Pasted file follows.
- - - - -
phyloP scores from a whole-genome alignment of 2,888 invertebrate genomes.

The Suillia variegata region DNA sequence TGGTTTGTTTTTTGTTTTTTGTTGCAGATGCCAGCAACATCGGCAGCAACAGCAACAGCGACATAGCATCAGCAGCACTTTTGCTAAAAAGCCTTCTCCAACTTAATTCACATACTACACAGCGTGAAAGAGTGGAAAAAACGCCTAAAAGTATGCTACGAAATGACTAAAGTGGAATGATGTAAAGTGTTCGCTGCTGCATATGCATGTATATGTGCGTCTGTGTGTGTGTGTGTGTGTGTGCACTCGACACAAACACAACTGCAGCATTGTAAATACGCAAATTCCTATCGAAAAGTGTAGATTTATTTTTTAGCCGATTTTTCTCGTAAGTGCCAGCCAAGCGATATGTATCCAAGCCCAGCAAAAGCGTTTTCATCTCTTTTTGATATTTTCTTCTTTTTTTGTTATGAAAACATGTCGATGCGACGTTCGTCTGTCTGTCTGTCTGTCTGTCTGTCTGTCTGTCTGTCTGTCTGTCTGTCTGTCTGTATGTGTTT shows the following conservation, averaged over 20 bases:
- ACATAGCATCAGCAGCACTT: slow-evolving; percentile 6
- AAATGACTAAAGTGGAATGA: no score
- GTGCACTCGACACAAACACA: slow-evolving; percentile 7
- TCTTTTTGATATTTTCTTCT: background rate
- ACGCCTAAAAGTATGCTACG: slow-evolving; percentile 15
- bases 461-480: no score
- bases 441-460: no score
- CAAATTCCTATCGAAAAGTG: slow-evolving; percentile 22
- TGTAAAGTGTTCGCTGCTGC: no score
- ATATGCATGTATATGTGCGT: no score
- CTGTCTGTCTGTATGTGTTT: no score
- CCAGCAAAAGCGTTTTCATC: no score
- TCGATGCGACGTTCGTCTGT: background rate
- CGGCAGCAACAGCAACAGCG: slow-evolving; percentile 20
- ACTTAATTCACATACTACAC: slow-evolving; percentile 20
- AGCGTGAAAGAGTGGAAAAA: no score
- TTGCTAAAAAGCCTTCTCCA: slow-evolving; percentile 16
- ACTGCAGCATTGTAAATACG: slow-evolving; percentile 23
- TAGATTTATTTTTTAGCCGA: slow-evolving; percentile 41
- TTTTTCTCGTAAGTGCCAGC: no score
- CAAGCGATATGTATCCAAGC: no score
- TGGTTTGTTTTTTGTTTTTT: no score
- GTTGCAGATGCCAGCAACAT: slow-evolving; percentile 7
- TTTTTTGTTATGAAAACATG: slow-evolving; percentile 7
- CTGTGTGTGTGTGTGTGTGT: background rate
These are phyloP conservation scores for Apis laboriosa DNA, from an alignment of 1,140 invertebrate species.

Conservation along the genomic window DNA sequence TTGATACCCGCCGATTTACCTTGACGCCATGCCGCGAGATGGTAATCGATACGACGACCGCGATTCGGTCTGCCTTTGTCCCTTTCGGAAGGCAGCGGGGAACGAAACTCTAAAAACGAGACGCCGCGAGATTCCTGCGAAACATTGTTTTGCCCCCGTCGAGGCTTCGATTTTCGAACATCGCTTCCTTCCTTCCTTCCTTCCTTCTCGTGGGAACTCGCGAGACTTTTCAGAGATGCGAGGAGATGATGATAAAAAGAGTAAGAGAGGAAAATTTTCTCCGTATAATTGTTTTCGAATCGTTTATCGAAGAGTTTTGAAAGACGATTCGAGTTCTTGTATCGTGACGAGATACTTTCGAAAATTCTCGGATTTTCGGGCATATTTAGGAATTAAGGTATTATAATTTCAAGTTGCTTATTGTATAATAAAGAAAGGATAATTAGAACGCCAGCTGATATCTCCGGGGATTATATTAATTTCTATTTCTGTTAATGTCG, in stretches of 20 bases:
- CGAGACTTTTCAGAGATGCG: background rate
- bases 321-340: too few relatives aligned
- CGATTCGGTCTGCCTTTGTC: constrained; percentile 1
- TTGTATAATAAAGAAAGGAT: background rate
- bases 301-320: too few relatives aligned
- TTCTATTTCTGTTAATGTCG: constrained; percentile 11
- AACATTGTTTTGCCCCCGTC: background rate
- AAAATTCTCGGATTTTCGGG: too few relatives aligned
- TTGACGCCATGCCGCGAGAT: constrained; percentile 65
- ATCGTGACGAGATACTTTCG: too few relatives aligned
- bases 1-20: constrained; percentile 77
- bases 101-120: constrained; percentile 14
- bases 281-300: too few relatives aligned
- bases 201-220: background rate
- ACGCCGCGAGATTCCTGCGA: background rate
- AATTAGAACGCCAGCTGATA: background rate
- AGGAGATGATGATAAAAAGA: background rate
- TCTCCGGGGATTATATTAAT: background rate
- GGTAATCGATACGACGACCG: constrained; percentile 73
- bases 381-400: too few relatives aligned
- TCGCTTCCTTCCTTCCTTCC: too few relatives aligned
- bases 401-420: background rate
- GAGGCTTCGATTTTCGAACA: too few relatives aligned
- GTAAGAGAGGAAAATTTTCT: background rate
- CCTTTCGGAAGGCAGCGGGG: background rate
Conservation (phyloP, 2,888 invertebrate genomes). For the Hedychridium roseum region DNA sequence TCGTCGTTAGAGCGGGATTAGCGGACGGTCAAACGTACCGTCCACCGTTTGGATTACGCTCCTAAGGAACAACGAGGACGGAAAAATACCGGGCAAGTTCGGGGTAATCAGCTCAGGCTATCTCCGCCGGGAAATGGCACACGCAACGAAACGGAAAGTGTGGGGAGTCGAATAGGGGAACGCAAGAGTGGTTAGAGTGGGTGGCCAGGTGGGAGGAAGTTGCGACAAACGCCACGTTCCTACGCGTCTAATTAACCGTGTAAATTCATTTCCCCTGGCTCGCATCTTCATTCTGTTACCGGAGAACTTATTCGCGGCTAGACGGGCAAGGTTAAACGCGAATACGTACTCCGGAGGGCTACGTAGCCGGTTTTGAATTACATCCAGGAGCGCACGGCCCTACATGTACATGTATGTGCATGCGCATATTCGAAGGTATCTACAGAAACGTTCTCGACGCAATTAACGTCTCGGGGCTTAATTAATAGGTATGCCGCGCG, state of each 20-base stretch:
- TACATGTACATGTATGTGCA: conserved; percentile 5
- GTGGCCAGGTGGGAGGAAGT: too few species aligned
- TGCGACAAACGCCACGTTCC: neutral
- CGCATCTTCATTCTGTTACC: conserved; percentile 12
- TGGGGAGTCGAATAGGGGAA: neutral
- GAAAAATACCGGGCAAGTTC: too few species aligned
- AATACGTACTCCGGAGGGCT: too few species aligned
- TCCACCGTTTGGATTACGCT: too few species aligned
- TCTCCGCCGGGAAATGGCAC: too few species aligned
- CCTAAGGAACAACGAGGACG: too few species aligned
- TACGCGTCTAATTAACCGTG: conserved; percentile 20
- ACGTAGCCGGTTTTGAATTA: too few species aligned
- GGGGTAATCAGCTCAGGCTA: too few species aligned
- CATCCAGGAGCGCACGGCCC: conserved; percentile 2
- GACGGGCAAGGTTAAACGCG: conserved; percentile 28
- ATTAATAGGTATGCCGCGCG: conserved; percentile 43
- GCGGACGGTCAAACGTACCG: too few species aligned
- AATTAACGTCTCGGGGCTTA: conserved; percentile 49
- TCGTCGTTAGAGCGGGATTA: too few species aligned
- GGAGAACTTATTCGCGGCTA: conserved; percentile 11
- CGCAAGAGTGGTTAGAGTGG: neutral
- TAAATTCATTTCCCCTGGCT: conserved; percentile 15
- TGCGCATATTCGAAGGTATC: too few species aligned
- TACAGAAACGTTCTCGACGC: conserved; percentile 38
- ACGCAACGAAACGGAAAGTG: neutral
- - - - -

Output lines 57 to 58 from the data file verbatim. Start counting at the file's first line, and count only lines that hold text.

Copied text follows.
- GTGGCCAGGTGGGAGGAAGT: too few species aligned
- TGCGACAAACGCCACGTTCC: neutral